For you cannot go about the public pursuit of passion without being seen as hopelessly romantic and naiively sentimental by those who want to affect a more sophisticated air of "professionalism."
And speaking of sophistication, see its roots in sophistry, for example, to understand that it doesn't mean what sophisticated people think it means. An unintentional and uncharacteristic honesty on their part?
As Jeneane says (sort of) Wear your pathetic romantic unsophisticated labels with pride.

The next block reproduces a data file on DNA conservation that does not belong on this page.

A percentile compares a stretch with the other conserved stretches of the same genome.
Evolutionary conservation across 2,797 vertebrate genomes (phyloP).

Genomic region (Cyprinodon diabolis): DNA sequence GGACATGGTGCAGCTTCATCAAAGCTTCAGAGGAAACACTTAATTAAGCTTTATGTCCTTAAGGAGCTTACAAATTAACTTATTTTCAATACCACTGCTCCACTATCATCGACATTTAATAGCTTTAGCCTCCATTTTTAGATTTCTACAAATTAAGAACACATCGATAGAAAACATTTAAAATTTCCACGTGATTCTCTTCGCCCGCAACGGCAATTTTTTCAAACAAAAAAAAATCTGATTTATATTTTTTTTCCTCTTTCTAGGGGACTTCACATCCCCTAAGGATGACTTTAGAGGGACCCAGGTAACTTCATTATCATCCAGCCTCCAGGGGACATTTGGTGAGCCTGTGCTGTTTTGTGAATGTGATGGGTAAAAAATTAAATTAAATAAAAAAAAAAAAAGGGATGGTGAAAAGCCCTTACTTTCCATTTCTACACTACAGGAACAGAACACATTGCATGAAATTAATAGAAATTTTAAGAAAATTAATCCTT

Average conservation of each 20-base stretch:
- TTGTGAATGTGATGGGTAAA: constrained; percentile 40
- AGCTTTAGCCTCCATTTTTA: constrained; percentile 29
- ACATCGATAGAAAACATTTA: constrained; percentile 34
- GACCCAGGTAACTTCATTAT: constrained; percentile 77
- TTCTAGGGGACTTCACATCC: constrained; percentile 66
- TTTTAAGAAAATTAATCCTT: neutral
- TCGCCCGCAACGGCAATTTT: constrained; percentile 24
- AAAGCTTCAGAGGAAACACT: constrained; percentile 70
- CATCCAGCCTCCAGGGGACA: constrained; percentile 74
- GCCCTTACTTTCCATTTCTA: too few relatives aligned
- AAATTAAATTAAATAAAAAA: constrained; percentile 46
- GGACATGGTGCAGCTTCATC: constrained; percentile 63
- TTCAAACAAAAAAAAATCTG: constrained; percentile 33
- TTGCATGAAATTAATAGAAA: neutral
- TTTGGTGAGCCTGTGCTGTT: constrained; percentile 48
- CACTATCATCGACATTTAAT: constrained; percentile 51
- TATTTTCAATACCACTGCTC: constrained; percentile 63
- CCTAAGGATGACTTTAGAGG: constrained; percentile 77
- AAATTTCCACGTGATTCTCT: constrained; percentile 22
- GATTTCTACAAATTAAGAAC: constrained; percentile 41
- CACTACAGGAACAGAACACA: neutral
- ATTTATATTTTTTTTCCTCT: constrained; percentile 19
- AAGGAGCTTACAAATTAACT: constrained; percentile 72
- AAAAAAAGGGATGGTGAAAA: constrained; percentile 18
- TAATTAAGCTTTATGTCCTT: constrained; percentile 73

As the Good Book says: you cannot serve God *and* Mammon.
You have both right and obligation to be suspicious of those who claim that you can.
For Denise and Kevin: Scientific American (I think) recently published an executionary diatribe against Bjorn Lomborg, the ex-GreenPeace turned skeptic environmental scientist.
Bjorn used the article to publish (on his own website) a rebuttal, for which SA threatened to sue him for copyright infringement, and he removed the offending piece simply because he can't afford the defense costs.*
Question: Would his use be acceptable under the terms you described, below?
Seems to me that it would, but . . . . .
* Several other publications have since made his response available on their own sites, affectively daring SA to sue them, and thus to confirm their deliberate abandonment of any search for truth, in favour of more mercenary ambition.